He is shown here with members of the Long Range Desert Group in North Africa, where Rommel called him "the Phantom Major." He stood 6 feet 6, and was in training to climb Mount Everest when WWII broke out.
He formed and trained the first elements of the SAS on the premise that a small unit of elite, highly trained commandos could create more havoc and exact more damage on the enemy than a platoon, or even a company, of regular soldiers. It was a hard sell at the time, but the Special Air Service became (and remains) the gold standard of Special Operations forces worldwide. (The plum training slot for U.S. Special Operations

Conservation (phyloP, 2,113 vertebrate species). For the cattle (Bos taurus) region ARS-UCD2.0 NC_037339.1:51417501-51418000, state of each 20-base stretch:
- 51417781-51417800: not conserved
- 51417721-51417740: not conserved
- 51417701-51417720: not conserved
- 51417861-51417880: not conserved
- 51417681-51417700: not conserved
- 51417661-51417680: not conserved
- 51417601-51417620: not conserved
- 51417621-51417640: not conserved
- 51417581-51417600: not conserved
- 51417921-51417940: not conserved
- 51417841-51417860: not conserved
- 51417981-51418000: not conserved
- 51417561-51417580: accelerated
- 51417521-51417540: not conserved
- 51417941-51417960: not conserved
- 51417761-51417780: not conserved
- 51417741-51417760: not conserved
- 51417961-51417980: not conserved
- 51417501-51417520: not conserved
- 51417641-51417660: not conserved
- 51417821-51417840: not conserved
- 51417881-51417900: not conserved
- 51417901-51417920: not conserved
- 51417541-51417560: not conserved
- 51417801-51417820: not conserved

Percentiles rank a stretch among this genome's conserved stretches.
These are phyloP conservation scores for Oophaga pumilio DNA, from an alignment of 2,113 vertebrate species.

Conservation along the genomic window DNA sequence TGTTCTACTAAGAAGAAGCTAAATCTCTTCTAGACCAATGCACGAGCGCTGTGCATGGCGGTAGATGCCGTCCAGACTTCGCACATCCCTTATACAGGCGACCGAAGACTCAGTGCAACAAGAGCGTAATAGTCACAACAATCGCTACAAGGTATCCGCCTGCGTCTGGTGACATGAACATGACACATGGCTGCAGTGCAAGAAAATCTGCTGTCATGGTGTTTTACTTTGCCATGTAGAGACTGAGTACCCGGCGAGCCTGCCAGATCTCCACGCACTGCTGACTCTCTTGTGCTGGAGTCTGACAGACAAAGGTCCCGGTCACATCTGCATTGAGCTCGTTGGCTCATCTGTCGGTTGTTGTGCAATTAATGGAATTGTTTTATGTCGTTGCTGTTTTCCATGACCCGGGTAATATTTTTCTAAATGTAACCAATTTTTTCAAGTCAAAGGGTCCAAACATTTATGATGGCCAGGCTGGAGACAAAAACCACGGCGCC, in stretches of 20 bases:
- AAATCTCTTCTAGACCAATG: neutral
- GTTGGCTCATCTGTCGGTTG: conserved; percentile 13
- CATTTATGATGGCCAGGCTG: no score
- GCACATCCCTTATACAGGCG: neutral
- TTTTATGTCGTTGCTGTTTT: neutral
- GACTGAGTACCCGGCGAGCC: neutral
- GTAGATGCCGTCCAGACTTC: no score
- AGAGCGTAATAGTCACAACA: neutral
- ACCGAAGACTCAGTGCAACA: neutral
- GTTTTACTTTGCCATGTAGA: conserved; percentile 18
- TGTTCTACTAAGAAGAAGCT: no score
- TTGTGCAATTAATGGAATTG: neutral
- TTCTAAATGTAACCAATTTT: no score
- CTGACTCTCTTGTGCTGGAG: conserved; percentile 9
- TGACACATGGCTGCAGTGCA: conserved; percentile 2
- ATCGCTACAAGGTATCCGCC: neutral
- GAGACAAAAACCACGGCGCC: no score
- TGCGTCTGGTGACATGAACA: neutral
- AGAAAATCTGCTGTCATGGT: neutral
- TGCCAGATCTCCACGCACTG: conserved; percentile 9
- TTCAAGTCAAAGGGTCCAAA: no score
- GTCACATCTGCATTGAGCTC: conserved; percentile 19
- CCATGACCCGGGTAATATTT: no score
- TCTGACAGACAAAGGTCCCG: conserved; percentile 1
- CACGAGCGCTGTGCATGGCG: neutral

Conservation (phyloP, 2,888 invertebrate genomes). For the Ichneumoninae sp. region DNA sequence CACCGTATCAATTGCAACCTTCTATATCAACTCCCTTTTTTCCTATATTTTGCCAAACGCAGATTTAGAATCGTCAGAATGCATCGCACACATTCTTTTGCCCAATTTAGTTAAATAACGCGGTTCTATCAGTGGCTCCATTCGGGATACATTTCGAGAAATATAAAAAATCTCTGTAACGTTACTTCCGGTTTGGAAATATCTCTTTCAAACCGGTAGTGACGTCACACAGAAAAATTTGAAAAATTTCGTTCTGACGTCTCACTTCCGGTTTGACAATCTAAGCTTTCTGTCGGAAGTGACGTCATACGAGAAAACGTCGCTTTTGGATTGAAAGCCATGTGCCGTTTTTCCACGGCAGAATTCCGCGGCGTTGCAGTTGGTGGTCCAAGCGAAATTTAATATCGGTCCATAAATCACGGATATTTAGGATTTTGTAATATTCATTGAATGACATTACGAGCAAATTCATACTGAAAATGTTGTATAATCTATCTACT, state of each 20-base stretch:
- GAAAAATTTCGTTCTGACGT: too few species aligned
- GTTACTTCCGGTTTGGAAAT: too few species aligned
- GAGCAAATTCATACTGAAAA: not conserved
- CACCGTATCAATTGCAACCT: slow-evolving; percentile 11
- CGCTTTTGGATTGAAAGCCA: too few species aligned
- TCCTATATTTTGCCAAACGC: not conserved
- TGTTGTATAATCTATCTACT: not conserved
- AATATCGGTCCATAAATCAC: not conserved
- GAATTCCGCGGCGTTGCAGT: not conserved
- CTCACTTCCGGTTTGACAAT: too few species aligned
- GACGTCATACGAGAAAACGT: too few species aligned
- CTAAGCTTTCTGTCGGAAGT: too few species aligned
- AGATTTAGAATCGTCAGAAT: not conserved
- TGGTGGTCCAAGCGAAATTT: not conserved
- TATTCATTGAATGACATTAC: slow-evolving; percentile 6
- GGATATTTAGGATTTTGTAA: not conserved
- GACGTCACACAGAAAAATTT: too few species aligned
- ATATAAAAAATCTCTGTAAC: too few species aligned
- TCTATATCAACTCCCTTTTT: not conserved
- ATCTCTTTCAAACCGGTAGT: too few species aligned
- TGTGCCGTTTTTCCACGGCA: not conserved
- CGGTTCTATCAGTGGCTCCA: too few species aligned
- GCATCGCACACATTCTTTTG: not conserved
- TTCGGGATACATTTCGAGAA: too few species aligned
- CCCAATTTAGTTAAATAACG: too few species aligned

people is an assignment to train with the SAS at Hereford...)
David Stirling was knighted in 1990. He died a few months later, on November 4, eleven days before his 75th birthday.